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THERE is an account, in one of Hugh Conway's novels, of two bachelor brothers whose glassware was the envy and despair of every woman who was admitted into their home. However careful and experienced a housekeeper she might be, none of their visitors had ever been able to get her servants to attain the brilliancy shown by the glass on the table of the bachelors. At last the secret was confessed by the brothers: "We always do the glass ourselves."
Since it is the fashion to use a great deal of glass on the table, this secret is valuable at present. But it is by no means necessary for a housekeeper to do the glass herself; she will find that a satisfactory degree of success can be more easily secured if she will take the trouble to train her servants to clean the table glassware in the right way. A small wooden tub should be used in order to avoid scratching the glass. Make a strong suds, having the water no hotter than you can put your hand into comfortably, and wash each piece of glass carefully with a soft cloth if plain, and with a soft brush if the glass be cut or imitation of cut. Then rinse the glass in clear water of about the same temperature, drain, and while the glass is still warm, wipe with a dry linen towel, rubbing rather hard to give a polish. The naked hands should not be allowed to touch the glass. The brilliancy given to the glassware by this process will be ample repayment of the extra labor involved.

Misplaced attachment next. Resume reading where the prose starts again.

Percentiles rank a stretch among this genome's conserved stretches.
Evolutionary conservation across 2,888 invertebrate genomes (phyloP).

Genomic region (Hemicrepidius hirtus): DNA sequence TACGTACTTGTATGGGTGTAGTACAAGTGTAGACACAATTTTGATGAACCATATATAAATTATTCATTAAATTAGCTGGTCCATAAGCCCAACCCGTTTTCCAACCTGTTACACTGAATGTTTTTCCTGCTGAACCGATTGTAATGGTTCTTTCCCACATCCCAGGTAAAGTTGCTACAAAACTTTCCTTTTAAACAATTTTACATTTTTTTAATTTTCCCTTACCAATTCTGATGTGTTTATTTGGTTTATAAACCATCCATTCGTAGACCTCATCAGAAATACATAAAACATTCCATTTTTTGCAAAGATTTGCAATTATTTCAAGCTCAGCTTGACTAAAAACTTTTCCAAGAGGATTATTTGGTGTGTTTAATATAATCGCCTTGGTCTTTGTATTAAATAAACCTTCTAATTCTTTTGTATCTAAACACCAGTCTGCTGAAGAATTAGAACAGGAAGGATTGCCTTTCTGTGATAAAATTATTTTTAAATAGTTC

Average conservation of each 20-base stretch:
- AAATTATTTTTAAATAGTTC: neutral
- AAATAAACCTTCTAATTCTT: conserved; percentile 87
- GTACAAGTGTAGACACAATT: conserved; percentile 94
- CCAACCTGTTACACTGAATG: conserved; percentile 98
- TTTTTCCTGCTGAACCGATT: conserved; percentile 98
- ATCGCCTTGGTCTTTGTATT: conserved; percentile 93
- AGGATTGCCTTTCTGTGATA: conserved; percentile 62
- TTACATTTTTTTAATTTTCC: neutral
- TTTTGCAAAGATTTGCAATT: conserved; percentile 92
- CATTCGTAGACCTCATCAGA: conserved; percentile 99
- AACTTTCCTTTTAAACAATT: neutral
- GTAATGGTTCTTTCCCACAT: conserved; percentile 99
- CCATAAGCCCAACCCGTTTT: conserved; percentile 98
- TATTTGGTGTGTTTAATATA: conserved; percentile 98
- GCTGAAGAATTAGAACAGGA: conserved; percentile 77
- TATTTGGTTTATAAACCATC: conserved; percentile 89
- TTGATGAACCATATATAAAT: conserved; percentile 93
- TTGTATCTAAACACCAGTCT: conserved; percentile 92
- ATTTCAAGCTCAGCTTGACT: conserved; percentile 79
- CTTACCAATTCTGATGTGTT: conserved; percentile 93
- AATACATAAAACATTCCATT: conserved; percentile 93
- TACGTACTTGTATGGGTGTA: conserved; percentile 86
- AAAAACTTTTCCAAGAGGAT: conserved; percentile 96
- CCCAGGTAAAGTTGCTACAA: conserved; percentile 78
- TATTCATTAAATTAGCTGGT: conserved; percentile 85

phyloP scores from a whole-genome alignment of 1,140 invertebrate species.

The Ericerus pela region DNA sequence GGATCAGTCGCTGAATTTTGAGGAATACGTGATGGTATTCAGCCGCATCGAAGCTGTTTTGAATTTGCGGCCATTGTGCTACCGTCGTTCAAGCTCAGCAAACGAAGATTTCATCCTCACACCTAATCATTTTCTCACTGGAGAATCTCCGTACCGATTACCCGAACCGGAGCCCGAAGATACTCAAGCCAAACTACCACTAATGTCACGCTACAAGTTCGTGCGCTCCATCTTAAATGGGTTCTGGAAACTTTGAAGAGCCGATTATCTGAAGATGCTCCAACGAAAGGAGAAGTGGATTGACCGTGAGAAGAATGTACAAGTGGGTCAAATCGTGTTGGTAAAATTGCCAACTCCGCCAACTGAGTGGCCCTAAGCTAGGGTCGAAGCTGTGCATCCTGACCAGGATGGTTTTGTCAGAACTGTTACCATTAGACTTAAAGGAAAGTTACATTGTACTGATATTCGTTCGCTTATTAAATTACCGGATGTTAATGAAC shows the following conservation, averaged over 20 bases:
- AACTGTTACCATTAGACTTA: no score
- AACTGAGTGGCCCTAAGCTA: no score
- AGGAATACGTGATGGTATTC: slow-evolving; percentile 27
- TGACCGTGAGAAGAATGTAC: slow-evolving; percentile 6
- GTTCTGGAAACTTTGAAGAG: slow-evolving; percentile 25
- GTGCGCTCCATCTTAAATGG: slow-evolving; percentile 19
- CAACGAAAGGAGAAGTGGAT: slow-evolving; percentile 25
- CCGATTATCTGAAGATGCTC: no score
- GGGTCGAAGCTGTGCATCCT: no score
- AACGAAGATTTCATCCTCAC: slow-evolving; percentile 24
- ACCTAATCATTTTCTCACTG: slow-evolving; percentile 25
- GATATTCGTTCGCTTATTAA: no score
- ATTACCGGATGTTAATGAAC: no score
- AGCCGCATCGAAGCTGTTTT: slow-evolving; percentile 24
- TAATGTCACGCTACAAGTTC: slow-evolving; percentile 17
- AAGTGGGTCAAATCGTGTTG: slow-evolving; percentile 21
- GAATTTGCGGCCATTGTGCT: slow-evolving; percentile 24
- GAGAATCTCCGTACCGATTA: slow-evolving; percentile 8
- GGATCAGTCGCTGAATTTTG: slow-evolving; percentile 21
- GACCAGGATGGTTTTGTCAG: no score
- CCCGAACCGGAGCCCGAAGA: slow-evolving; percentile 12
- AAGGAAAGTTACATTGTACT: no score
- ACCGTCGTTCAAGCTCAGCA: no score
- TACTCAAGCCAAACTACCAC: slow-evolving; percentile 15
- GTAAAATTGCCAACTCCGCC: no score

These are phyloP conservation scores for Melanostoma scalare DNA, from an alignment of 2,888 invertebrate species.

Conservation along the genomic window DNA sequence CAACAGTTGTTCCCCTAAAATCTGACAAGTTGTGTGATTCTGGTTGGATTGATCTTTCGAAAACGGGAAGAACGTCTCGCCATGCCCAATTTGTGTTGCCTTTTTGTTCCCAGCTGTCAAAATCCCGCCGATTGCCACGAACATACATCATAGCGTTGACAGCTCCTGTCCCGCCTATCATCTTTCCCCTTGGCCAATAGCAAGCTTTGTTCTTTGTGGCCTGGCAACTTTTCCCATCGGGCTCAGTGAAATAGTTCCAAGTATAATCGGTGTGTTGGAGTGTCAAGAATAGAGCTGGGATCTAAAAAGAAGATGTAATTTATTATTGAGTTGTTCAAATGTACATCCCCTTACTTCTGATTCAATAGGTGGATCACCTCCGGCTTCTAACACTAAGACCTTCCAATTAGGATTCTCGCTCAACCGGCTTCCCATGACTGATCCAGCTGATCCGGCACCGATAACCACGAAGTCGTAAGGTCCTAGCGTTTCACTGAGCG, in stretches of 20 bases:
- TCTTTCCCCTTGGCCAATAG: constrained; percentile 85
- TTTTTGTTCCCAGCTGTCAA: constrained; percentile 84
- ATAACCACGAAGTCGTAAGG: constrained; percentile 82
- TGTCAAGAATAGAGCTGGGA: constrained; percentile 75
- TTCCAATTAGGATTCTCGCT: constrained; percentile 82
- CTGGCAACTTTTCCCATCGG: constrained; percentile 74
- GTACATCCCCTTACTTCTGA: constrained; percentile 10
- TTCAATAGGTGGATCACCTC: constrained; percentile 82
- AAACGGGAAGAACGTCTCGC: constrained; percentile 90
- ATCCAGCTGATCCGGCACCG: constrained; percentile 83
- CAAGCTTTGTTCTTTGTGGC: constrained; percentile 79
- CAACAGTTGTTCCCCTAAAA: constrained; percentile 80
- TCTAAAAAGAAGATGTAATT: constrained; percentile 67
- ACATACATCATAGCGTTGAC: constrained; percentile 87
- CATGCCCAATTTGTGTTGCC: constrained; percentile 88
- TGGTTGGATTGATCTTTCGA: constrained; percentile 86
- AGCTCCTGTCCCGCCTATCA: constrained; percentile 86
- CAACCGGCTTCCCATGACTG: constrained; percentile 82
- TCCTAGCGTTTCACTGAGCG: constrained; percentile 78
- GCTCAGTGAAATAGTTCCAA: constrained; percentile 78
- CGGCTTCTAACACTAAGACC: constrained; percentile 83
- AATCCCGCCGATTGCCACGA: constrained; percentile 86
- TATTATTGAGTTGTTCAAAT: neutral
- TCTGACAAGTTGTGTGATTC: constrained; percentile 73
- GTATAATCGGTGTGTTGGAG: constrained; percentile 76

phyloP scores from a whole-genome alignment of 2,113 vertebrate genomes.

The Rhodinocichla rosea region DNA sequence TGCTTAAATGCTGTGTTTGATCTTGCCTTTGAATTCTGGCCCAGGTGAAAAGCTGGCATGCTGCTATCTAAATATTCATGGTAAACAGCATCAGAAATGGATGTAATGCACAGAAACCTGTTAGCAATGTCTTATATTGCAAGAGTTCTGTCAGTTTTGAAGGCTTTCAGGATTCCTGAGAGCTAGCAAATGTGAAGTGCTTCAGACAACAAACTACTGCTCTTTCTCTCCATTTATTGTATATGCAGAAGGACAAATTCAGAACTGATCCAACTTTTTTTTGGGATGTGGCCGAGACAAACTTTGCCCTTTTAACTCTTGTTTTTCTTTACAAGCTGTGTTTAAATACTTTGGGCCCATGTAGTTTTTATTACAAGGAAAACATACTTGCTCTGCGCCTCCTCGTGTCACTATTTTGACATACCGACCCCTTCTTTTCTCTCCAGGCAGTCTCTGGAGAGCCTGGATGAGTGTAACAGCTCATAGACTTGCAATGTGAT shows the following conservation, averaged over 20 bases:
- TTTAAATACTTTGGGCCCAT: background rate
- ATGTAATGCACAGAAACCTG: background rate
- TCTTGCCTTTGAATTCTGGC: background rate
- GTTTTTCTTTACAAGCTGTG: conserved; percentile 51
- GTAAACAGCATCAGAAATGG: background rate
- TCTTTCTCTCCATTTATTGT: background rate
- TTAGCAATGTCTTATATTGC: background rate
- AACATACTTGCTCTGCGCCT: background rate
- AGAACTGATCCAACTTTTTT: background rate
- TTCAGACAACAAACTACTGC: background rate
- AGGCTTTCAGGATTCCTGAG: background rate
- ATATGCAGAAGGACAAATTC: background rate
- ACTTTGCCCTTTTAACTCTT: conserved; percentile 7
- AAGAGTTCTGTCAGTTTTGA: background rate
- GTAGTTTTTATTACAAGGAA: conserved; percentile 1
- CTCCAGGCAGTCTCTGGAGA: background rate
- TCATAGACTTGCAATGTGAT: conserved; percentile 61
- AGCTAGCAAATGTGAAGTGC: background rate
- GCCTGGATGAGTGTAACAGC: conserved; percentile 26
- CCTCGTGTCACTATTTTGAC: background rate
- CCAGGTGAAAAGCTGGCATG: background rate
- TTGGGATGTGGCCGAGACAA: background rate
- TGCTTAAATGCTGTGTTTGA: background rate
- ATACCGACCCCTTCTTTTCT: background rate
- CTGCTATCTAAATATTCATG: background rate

The Illustrated American, October 4, 1890, Vol.IV, No.33, p.58
(Accessed: Google Books, 15 April 2012)
21st Editions, Afterimage Gallery, Andrew Smith Gallery, Ariel Meyerowitz Gallery, Artcurial, Barry Singer Gallery, Bassenge Photography Auctions, Bibliothèque Nationale de France - Département des Estampes et de la Photographie, Bonni Benrubi Gallery, Fahey / Klein Gallery, Feroz Gallery, Galerie Johannes Faber, Galerie Zur Stockeregg, Hans P. Kraus - Jr. - Inc., Howard Greenberg Gallery, Jefferson Stereoptics, Klotz / Sirmon Gallery, Peter Fetterman Gallery, Provided by the artist - Kirill Surov, Scott Nichols Gallery, Silverstein Photography, Swann Galleries - New York, Victoria and Albert Museum.